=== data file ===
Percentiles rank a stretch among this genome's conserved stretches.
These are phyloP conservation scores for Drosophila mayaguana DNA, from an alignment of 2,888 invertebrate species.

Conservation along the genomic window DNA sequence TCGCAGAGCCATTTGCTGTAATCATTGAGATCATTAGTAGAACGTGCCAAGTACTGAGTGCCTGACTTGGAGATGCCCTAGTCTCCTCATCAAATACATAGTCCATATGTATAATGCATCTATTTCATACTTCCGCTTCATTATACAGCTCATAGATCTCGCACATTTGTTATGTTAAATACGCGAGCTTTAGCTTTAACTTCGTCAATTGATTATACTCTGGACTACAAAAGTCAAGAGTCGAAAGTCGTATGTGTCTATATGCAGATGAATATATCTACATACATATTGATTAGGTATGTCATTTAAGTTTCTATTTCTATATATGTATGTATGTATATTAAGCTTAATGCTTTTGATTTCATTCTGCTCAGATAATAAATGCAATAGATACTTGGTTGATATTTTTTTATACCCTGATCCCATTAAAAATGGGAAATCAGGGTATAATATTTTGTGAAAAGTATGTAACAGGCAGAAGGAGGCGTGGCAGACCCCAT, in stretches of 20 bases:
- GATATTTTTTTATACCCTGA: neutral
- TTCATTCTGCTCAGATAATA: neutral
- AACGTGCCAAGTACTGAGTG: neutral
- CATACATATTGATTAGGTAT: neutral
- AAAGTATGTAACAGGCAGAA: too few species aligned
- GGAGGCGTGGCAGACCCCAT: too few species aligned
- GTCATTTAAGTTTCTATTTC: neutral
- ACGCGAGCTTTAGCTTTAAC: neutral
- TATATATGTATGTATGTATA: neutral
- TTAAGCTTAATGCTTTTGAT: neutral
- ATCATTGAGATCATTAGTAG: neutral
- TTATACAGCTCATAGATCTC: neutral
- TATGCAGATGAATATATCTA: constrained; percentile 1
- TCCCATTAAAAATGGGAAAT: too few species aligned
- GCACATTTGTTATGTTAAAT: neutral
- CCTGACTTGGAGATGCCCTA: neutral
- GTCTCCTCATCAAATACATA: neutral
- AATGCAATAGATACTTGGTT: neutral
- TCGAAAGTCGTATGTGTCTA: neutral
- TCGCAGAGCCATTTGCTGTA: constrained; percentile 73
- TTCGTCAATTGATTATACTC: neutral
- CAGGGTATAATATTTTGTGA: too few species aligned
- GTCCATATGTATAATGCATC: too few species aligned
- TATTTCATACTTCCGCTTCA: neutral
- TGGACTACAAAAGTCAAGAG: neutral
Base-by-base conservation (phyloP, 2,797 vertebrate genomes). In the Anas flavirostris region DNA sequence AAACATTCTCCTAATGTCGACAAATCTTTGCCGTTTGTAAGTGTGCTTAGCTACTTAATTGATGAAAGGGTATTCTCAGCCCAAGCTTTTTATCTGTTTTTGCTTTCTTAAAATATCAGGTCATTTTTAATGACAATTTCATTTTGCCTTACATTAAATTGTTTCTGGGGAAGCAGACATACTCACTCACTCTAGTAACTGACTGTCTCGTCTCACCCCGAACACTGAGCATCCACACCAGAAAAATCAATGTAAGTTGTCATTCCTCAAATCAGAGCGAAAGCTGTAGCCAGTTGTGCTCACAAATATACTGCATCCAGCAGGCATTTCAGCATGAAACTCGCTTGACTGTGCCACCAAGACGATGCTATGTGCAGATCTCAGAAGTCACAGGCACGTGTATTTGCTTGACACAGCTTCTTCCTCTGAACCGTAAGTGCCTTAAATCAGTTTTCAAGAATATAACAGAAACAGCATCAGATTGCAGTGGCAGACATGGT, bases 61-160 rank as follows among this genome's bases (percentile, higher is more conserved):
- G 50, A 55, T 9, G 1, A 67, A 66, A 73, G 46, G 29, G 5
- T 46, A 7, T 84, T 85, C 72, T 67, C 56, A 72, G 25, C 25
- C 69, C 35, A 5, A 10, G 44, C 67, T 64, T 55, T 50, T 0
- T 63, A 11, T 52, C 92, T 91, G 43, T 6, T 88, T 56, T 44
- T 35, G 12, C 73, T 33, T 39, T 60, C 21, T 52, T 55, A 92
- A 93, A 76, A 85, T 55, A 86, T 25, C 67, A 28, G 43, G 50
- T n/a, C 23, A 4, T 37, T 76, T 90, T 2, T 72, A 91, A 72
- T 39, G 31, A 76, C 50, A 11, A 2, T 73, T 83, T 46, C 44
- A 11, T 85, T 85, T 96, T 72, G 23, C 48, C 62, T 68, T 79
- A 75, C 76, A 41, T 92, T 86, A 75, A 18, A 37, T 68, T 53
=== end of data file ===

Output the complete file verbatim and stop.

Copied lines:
Percentiles rank a stretch among this genome's conserved stretches.
These are phyloP conservation scores for Drosophila mayaguana DNA, from an alignment of 2,888 invertebrate species.

Conservation along the genomic window DNA sequence TCGCAGAGCCATTTGCTGTAATCATTGAGATCATTAGTAGAACGTGCCAAGTACTGAGTGCCTGACTTGGAGATGCCCTAGTCTCCTCATCAAATACATAGTCCATATGTATAATGCATCTATTTCATACTTCCGCTTCATTATACAGCTCATAGATCTCGCACATTTGTTATGTTAAATACGCGAGCTTTAGCTTTAACTTCGTCAATTGATTATACTCTGGACTACAAAAGTCAAGAGTCGAAAGTCGTATGTGTCTATATGCAGATGAATATATCTACATACATATTGATTAGGTATGTCATTTAAGTTTCTATTTCTATATATGTATGTATGTATATTAAGCTTAATGCTTTTGATTTCATTCTGCTCAGATAATAAATGCAATAGATACTTGGTTGATATTTTTTTATACCCTGATCCCATTAAAAATGGGAAATCAGGGTATAATATTTTGTGAAAAGTATGTAACAGGCAGAAGGAGGCGTGGCAGACCCCAT, in stretches of 20 bases:
- GATATTTTTTTATACCCTGA: neutral
- TTCATTCTGCTCAGATAATA: neutral
- AACGTGCCAAGTACTGAGTG: neutral
- CATACATATTGATTAGGTAT: neutral
- AAAGTATGTAACAGGCAGAA: too few species aligned
- GGAGGCGTGGCAGACCCCAT: too few species aligned
- GTCATTTAAGTTTCTATTTC: neutral
- ACGCGAGCTTTAGCTTTAAC: neutral
- TATATATGTATGTATGTATA: neutral
- TTAAGCTTAATGCTTTTGAT: neutral
- ATCATTGAGATCATTAGTAG: neutral
- TTATACAGCTCATAGATCTC: neutral
- TATGCAGATGAATATATCTA: constrained; percentile 1
- TCCCATTAAAAATGGGAAAT: too few species aligned
- GCACATTTGTTATGTTAAAT: neutral
- CCTGACTTGGAGATGCCCTA: neutral
- GTCTCCTCATCAAATACATA: neutral
- AATGCAATAGATACTTGGTT: neutral
- TCGAAAGTCGTATGTGTCTA: neutral
- TCGCAGAGCCATTTGCTGTA: constrained; percentile 73
- TTCGTCAATTGATTATACTC: neutral
- CAGGGTATAATATTTTGTGA: too few species aligned
- GTCCATATGTATAATGCATC: too few species aligned
- TATTTCATACTTCCGCTTCA: neutral
- TGGACTACAAAAGTCAAGAG: neutral
Base-by-base conservation (phyloP, 2,797 vertebrate genomes). In the Anas flavirostris region DNA sequence AAACATTCTCCTAATGTCGACAAATCTTTGCCGTTTGTAAGTGTGCTTAGCTACTTAATTGATGAAAGGGTATTCTCAGCCCAAGCTTTTTATCTGTTTTTGCTTTCTTAAAATATCAGGTCATTTTTAATGACAATTTCATTTTGCCTTACATTAAATTGTTTCTGGGGAAGCAGACATACTCACTCACTCTAGTAACTGACTGTCTCGTCTCACCCCGAACACTGAGCATCCACACCAGAAAAATCAATGTAAGTTGTCATTCCTCAAATCAGAGCGAAAGCTGTAGCCAGTTGTGCTCACAAATATACTGCATCCAGCAGGCATTTCAGCATGAAACTCGCTTGACTGTGCCACCAAGACGATGCTATGTGCAGATCTCAGAAGTCACAGGCACGTGTATTTGCTTGACACAGCTTCTTCCTCTGAACCGTAAGTGCCTTAAATCAGTTTTCAAGAATATAACAGAAACAGCATCAGATTGCAGTGGCAGACATGGT, bases 61-160 rank as follows among this genome's bases (percentile, higher is more conserved):
- G 50, A 55, T 9, G 1, A 67, A 66, A 73, G 46, G 29, G 5
- T 46, A 7, T 84, T 85, C 72, T 67, C 56, A 72, G 25, C 25
- C 69, C 35, A 5, A 10, G 44, C 67, T 64, T 55, T 50, T 0
- T 63, A 11, T 52, C 92, T 91, G 43, T 6, T 88, T 56, T 44
- T 35, G 12, C 73, T 33, T 39, T 60, C 21, T 52, T 55, A 92
- A 93, A 76, A 85, T 55, A 86, T 25, C 67, A 28, G 43, G 50
- T n/a, C 23, A 4, T 37, T 76, T 90, T 2, T 72, A 91, A 72
- T 39, G 31, A 76, C 50, A 11, A 2, T 73, T 83, T 46, C 44
- A 11, T 85, T 85, T 96, T 72, G 23, C 48, C 62, T 68, T 79
- A 75, C 76, A 41, T 92, T 86, A 75, A 18, A 37, T 68, T 53